It is occasionally the case that a company which has been dissolved will have an asset remaining, which automatically vests in the Crown bona vacantia. This can arise however the dissolution occurred, whether:
- Voluntary strike-off by application of the directors or members;
- Compulsory strike-off initiated by the Registrar of Companies for failure to comply with filing obligations; or
- at the conclusion of an insolvency process such as liquidation or administration.
Often the bona vacantia asset will have been inadvertently overlooked, such as a cash balance in a unused bank account, a cause of action, a trademark left in a subsidiary of a group, or a forgotten interest in land. While there are certain checks that companies can do before a voluntary strike off occurs (e.g. a PN11 search of the land registry to check for registered titles in the company’s name), sometimes the strike-off happens without the participation of the company’s members or directors.
Sometimes the nature of the asset meant it could not have been identified or foreseen at the time of dissolution. For example, recently some high street banks have been reviewing their fees on certain products and services dating back several years, triggering refunds to many customers, including some corporate customers which in the meantime had been dissolved.
While it is clear and well understood that property which has vested bona vacantia is restored to a company upon its restoration (either by administrative restoration or restoration by Court order), a recent decision has covered what happens if property which vests in the Crown bona vacantia is disclaimed by the Crown between dissolution and restoration of the company.
In the above decision, given by Judge Halliwell (sitting as a High Court judge in the Manchester District Registry), the Court was asked to consider this question in the context of a leasehold property registered in the name of Buzzlines Coaches Limited prior to that company’s dissolution. After dissolution, the interest in the property was disclaimed by the Crown.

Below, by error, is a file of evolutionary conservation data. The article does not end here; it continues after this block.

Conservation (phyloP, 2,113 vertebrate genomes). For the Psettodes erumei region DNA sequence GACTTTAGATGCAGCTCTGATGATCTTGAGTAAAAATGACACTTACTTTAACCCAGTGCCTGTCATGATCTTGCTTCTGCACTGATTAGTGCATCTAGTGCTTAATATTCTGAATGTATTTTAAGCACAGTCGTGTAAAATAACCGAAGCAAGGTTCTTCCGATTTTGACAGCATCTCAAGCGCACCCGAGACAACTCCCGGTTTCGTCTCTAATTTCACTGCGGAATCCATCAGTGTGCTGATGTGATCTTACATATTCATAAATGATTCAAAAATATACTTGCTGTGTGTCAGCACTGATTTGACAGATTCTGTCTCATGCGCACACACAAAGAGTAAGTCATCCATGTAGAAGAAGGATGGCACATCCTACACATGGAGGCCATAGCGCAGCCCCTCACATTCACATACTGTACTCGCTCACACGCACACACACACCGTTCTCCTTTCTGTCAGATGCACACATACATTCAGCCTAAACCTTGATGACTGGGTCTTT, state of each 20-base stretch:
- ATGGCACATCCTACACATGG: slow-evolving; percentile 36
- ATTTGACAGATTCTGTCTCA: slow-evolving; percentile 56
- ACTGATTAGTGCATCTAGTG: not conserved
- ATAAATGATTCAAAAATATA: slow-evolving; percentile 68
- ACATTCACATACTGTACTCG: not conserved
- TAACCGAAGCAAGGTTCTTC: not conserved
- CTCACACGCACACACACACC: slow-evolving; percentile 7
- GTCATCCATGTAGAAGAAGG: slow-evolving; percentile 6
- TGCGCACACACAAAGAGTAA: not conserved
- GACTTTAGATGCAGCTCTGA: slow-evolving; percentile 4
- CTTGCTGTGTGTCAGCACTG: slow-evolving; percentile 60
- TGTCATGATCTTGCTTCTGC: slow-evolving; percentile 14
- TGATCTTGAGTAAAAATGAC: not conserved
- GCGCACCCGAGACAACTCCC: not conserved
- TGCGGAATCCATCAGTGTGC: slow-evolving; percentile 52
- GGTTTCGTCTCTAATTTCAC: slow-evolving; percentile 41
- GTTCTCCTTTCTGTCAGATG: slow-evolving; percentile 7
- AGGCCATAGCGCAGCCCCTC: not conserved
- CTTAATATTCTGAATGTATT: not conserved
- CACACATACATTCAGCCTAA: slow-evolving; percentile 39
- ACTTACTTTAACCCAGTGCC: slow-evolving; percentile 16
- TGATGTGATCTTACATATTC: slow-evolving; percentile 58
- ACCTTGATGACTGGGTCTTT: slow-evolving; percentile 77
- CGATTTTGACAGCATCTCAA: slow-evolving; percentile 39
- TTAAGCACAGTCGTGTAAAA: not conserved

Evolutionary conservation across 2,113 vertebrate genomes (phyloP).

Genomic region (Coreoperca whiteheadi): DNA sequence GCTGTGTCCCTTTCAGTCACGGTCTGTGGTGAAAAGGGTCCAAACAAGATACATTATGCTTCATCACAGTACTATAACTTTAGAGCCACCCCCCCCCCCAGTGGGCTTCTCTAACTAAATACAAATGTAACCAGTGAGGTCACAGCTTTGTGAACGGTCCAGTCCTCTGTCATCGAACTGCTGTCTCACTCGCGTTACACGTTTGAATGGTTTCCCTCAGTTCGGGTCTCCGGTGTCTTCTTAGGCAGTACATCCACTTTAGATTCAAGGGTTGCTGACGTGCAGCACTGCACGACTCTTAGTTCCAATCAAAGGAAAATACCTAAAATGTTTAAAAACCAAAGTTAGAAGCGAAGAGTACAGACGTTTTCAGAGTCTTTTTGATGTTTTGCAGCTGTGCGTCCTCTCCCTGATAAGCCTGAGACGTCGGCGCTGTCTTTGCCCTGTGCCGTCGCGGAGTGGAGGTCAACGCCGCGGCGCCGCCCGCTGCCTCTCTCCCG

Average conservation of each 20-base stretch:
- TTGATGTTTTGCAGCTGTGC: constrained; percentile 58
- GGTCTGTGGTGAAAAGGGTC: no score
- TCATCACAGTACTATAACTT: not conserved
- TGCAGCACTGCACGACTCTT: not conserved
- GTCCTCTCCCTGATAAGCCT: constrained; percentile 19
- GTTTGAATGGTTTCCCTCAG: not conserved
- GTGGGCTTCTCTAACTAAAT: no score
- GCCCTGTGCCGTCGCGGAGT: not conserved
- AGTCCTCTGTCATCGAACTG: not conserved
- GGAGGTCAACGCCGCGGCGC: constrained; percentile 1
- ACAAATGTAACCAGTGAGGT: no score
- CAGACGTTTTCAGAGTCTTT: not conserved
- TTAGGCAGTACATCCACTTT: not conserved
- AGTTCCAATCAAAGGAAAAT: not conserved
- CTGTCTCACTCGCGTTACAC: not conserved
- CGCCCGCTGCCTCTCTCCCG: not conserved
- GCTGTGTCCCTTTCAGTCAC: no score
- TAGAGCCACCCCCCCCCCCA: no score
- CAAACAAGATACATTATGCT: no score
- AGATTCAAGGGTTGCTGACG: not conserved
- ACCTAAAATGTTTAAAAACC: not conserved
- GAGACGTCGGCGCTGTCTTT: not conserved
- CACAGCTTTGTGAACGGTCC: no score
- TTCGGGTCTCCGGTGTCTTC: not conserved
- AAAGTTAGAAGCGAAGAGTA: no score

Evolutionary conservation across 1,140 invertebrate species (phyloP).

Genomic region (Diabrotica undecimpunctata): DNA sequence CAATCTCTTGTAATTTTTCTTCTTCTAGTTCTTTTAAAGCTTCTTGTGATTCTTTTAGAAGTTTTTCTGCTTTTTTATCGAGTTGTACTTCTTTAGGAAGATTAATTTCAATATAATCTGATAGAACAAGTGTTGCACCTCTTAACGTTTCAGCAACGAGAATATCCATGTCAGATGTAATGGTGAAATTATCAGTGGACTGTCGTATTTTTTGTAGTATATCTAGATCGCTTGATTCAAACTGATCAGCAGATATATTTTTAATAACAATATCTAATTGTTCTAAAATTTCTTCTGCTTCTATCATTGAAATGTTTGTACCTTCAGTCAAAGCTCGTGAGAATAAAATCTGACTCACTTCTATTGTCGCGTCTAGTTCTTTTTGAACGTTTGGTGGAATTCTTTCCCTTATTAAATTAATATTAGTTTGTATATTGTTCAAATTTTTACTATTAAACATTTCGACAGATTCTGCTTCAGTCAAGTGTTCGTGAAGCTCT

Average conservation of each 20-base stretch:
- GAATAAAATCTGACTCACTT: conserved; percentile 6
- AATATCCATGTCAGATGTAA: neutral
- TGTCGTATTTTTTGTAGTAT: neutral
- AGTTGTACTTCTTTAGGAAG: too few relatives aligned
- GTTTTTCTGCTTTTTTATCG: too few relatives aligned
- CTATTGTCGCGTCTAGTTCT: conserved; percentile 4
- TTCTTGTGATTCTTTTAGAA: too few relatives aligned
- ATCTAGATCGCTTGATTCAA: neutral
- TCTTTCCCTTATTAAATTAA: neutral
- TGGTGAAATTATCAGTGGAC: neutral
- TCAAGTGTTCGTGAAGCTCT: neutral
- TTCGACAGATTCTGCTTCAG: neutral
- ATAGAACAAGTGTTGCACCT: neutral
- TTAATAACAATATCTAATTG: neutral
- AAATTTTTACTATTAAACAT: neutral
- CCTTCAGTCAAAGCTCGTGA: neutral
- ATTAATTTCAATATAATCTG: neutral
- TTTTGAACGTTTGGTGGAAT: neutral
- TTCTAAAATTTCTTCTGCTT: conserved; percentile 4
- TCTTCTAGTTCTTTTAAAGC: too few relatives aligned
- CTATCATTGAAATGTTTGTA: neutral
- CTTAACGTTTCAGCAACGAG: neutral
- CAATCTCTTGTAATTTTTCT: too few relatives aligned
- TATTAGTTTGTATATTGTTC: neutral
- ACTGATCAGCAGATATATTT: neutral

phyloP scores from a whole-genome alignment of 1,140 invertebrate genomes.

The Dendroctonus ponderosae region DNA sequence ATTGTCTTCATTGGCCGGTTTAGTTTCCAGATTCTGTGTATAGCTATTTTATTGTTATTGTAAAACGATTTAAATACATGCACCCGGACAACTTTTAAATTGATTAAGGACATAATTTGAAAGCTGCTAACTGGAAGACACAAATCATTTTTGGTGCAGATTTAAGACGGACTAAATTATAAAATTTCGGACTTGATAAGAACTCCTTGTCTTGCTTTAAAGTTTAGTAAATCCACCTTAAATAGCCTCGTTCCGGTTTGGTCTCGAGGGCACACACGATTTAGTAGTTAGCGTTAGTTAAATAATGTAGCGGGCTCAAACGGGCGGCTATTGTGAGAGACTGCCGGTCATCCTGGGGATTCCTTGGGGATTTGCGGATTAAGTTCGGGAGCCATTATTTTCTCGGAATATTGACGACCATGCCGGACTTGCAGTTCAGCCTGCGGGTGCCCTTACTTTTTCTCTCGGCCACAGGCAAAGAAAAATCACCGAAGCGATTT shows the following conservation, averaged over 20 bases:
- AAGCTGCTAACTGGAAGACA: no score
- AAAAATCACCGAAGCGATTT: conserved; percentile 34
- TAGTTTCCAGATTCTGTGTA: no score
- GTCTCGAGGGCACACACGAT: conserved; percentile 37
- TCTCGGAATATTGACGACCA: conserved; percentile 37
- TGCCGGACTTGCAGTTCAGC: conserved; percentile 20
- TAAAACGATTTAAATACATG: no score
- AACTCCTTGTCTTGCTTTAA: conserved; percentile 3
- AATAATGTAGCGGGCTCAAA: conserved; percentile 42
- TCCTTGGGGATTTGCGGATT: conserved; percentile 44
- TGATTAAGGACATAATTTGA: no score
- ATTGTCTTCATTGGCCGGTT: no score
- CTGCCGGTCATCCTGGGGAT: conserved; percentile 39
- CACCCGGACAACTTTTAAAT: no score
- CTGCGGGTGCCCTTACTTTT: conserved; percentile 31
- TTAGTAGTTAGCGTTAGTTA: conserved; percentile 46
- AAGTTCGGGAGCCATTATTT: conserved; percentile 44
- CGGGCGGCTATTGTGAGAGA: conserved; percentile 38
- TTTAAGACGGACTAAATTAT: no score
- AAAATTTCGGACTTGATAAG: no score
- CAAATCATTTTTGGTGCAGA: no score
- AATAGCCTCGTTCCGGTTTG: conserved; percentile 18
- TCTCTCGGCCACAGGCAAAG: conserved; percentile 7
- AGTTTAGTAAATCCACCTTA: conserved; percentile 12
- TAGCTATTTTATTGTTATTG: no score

The land was charged to Mistral Asset Finance Ltd, who sought, among other relief, the restoration of Buzzlines Coaches Limited. It is settled law that a lender’s rights pursuant to a charge will survive Crown disclaimer, but in the decision the judge considered whether the disclaimer prevented the restoration of the leasehold property to the company when the restoration of the company became effective.
The judge drew a distinction between disclaimer and disposition by the Crown in the period while a company is dissolved. With the latter, the restoration of a company will not restore the property disposed of to the company, because it has been transferred to the Crown to a third party. However, the judge held that Crown disclaimer does not survive restoration, so when the company is restored, the interest in the property is restored to the company notwithstanding the disclaimer. In this case the judge went on to find that the lender’s charge remained vested in the lender, meaning it still had valuable security.
It is important to note that this only applies to Crown disclaimer post-dissolution, and so disclaimer by a liquidator pre-dissolution is treated differently.
Dealing with bona vacantia assets and restoration can be difficult. Ashfords has a wealth of experience in these matters. For further information, please contact a member of our Restructuring & Insolvency Team.